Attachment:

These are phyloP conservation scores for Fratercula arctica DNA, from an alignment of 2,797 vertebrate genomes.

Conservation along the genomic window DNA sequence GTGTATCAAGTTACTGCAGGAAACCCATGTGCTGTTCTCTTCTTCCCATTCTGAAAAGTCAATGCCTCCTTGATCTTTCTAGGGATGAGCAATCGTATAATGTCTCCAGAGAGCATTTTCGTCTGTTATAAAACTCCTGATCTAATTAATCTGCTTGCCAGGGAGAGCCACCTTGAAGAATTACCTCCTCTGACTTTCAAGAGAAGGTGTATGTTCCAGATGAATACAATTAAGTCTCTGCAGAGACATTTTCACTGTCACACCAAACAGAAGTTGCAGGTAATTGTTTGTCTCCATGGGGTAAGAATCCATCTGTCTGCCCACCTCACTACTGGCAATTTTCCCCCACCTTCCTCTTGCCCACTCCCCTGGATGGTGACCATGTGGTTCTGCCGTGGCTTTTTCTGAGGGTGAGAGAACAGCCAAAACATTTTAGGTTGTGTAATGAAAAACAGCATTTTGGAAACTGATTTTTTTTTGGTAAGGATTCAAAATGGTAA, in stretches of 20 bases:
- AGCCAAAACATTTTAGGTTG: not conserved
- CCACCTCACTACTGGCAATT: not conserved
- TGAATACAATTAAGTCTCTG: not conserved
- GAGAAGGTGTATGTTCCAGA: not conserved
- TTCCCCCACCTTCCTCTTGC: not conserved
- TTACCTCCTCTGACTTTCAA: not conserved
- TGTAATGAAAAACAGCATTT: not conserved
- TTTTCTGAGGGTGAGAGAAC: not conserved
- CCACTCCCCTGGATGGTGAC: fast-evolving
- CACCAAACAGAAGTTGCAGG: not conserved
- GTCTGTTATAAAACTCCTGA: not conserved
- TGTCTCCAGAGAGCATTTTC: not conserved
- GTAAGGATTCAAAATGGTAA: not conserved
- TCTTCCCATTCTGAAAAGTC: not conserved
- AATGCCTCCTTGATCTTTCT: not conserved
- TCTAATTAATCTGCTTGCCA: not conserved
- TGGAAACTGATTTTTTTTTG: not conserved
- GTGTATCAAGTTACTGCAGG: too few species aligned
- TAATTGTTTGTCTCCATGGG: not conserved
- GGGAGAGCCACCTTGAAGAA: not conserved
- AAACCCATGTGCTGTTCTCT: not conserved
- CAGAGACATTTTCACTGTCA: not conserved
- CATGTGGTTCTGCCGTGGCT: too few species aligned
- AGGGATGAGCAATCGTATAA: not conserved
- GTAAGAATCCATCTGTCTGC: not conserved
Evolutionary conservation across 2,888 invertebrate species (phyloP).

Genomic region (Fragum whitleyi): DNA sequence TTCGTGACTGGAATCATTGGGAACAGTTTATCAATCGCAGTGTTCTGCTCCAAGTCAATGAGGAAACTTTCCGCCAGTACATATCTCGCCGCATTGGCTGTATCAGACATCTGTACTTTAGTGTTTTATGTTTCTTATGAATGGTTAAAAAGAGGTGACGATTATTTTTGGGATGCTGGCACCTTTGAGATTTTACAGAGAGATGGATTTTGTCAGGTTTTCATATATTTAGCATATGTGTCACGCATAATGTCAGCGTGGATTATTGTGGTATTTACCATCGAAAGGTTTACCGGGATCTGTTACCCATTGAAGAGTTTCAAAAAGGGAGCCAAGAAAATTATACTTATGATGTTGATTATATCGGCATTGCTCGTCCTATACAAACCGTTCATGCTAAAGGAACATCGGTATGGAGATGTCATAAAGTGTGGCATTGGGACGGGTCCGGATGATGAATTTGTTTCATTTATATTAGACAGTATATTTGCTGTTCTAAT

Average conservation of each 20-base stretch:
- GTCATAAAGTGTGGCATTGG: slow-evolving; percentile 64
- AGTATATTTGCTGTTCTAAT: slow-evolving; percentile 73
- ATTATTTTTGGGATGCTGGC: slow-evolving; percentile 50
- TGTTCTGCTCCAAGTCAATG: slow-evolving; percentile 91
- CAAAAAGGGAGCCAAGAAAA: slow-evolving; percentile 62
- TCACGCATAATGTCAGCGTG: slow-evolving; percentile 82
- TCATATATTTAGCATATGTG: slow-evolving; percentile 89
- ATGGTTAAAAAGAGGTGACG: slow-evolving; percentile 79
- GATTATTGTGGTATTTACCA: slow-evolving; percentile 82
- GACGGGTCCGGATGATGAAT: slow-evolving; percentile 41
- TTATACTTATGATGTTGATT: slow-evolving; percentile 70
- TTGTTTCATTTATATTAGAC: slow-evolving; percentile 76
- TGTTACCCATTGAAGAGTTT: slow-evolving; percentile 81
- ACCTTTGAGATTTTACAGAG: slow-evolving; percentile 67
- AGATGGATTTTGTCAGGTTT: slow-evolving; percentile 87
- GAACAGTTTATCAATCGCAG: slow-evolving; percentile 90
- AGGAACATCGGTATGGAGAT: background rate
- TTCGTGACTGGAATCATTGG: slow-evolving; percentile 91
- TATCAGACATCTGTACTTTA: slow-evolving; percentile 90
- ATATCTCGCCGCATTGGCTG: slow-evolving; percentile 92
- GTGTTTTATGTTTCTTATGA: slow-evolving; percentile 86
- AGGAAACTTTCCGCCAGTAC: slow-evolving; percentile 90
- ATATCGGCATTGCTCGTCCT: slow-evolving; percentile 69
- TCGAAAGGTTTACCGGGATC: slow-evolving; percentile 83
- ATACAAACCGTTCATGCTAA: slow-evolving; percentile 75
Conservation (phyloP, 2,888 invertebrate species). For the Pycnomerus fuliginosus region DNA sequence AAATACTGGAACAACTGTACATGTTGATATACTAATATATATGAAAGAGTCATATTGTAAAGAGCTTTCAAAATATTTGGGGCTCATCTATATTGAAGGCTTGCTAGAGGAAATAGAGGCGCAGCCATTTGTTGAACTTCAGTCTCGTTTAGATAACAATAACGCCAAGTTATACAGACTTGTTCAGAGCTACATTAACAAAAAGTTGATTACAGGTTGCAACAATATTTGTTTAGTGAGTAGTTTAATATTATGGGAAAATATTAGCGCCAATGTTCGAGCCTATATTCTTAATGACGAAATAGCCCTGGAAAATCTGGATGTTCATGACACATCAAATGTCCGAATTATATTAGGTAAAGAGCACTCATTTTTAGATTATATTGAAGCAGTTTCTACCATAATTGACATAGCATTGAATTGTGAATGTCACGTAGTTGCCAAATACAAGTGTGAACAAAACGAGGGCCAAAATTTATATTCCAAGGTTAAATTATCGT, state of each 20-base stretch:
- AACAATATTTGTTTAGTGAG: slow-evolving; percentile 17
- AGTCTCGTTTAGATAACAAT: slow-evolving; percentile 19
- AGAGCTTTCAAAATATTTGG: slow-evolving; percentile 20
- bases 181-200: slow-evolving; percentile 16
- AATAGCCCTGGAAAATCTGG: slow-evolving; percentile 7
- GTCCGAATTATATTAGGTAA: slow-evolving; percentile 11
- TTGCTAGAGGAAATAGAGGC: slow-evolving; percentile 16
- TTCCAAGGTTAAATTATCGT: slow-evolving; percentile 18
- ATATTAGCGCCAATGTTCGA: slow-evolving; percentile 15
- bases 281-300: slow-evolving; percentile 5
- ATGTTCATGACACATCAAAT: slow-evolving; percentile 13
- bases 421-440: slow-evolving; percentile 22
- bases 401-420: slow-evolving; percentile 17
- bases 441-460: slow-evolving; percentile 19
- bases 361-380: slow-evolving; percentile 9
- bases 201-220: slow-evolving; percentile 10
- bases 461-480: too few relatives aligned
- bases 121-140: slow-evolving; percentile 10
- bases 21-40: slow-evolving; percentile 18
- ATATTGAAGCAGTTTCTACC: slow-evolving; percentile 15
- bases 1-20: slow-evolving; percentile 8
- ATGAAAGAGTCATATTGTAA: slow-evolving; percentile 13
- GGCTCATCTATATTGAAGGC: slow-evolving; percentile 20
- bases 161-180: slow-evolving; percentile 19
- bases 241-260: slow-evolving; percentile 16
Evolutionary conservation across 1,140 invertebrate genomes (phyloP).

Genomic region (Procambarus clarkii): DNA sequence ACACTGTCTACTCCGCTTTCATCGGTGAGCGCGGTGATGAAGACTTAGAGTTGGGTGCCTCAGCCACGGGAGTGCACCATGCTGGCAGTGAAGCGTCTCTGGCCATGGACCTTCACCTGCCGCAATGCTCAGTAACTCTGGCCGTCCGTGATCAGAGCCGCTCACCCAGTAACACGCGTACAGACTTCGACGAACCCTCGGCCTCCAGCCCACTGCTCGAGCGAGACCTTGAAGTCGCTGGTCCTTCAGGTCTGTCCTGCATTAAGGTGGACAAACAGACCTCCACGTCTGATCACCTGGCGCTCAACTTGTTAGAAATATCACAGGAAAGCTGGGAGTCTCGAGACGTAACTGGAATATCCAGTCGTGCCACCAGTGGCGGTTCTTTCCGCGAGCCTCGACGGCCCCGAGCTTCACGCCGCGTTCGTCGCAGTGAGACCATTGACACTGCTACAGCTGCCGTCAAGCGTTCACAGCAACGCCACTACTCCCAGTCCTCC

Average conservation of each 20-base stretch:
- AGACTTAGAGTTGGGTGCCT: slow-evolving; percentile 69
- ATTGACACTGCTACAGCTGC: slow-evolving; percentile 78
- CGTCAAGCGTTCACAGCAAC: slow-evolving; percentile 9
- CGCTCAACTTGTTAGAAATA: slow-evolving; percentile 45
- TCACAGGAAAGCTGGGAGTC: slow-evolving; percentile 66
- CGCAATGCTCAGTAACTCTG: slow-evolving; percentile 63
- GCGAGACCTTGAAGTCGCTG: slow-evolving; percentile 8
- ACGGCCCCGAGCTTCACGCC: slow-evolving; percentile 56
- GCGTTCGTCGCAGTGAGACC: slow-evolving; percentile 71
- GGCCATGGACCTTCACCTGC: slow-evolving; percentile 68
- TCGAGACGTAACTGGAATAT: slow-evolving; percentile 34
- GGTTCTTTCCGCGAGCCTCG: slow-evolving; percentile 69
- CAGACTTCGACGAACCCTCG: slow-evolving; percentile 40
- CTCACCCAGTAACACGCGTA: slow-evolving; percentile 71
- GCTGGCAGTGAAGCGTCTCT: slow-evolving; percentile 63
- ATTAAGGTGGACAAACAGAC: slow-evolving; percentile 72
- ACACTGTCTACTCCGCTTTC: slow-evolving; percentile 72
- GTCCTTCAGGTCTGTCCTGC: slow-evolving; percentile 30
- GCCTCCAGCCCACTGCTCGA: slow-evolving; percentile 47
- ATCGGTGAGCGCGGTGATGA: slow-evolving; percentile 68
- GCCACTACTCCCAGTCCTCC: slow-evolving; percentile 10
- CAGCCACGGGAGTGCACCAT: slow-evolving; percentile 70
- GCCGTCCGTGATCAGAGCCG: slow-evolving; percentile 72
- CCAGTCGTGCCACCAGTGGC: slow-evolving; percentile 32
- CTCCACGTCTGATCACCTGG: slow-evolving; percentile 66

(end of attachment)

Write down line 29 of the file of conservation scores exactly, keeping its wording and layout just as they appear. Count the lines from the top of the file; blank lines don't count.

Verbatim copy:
Genomic region (Fragum whitleyi): DNA sequence TTCGTGACTGGAATCATTGGGAACAGTTTATCAATCGCAGTGTTCTGCTCCAAGTCAATGAGGAAACTTTCCGCCAGTACATATCTCGCCGCATTGGCTGTATCAGACATCTGTACTTTAGTGTTTTATGTTTCTTATGAATGGTTAAAAAGAGGTGACGATTATTTTTGGGATGCTGGCACCTTTGAGATTTTACAGAGAGATGGATTTTGTCAGGTTTTCATATATTTAGCATATGTGTCACGCATAATGTCAGCGTGGATTATTGTGGTATTTACCATCGAAAGGTTTACCGGGATCTGTTACCCATTGAAGAGTTTCAAAAAGGGAGCCAAGAAAATTATACTTATGATGTTGATTATATCGGCATTGCTCGTCCTATACAAACCGTTCATGCTAAAGGAACATCGGTATGGAGATGTCATAAAGTGTGGCATTGGGACGGGTCCGGATGATGAATTTGTTTCATTTATATTAGACAGTATATTTGCTGTTCTAAT